Green Zone Advances Liberal Narrative of Iraq War
The film, starring Matt Damon, takes a terribly complex situation and renders it in high contrast black and white.
March 12, 2010 - 12:00 am
The late Howard Zinn would be very proud of his protégé, Matt Damon.
The actor has long admired the lefty historian, a man whose anti-American impulses were so profound he could cast the United States’ participation in World War II and its aftermath in an unflattering light.
Damon’s latest film, Green Zone, rewrites history regarding the Iraq War in a way Zinn’s acolytes will cheer.
Never mind the facts. Green Zone keeps the “Bush lied, people died” narrative front and center while creating an alternative reality as warped as that of Inglourious Basterds.
But at least Quentin Tarantino fashioned his film so Jewish people could extract much deserved revenge against their Nazi captors — at least on film. Green Zone exist as liberal wish fulfillment writ large.
It also arrives at an inopportune moment considering the liberal magazine Newsweek’s recent cover story declaring victory in Iraq.
Green Zone is set at the start of the Iraq War, a chaotic time in which U.S.-led forces are swarming the Middle Eastern country following the collapse of its army.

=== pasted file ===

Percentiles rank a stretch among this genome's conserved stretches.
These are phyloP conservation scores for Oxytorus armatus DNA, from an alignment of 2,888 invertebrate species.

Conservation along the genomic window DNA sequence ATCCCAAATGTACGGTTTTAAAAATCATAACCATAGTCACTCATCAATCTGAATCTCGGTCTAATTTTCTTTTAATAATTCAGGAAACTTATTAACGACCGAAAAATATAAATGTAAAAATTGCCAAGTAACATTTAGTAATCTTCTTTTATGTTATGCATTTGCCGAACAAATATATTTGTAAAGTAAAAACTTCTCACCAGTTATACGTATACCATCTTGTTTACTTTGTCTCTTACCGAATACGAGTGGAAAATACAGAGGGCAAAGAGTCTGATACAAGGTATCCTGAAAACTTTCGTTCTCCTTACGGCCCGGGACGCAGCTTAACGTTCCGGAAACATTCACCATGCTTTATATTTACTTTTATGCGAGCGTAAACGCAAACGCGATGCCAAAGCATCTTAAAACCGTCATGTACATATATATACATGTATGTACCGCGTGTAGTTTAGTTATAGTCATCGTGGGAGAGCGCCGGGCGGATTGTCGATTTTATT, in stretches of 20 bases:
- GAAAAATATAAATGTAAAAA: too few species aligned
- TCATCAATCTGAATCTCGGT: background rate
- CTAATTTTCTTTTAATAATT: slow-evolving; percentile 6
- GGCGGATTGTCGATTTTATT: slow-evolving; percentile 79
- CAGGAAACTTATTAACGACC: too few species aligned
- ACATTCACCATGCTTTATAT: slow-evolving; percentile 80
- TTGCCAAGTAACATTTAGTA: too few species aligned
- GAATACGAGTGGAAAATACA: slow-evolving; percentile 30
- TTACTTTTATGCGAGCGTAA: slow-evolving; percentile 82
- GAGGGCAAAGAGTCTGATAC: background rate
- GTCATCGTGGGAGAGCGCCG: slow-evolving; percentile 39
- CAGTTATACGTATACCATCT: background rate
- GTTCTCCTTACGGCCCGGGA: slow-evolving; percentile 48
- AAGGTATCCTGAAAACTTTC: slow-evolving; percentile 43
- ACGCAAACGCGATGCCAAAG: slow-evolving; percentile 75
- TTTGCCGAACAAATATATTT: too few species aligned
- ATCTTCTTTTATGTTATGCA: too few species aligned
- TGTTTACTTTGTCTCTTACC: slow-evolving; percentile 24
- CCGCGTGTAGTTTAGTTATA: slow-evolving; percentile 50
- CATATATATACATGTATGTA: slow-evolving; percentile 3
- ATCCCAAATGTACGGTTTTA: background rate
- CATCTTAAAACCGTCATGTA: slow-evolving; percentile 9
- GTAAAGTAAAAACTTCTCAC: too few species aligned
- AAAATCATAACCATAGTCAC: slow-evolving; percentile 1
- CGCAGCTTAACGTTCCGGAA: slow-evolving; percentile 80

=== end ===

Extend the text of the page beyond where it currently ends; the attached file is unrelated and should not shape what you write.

Chief Warrant Officer Roy Miller (Damon) is leading the charge on a site known to house WMD (weapons of mass destruction). A lone sniper protects the building, but Miller and co. eventually fight their way past him.
It’s a tough, taut scene, one director Paul Greengrass (United 93, The Bourne Ultimatum) could shoot in his sleep.
But they find nothing there, just an empty warehouse. It’s the third time a suspected WMD site has come up dry, and Miller wants answers. Now.
So do we. The moment reminds us of the frustration felt when each new news report told us those elusive weapons weren’t there. Even neoconservatives can relate, and feel echoes of a rising anger.
Miller finds a soul mate in CIA station chief Martin Brown (Brendan Gleeson), a man who can see Iraq, the WMD hunt, and everything else about the region with perfect hindsight. The character, like several in the film, speaks as if his dialogue were written yesterday, not in the context of events occurring in 2003.
Together, they uncover the real story regarding the administration’s lies about WMD to coax the country into war.
Why? We’re not told. And, much more importantly, the false narrative flies in the face of how many countries’ intelligence services also supported the WMD claim, as did the Clinton administration and numerous Democratic senators.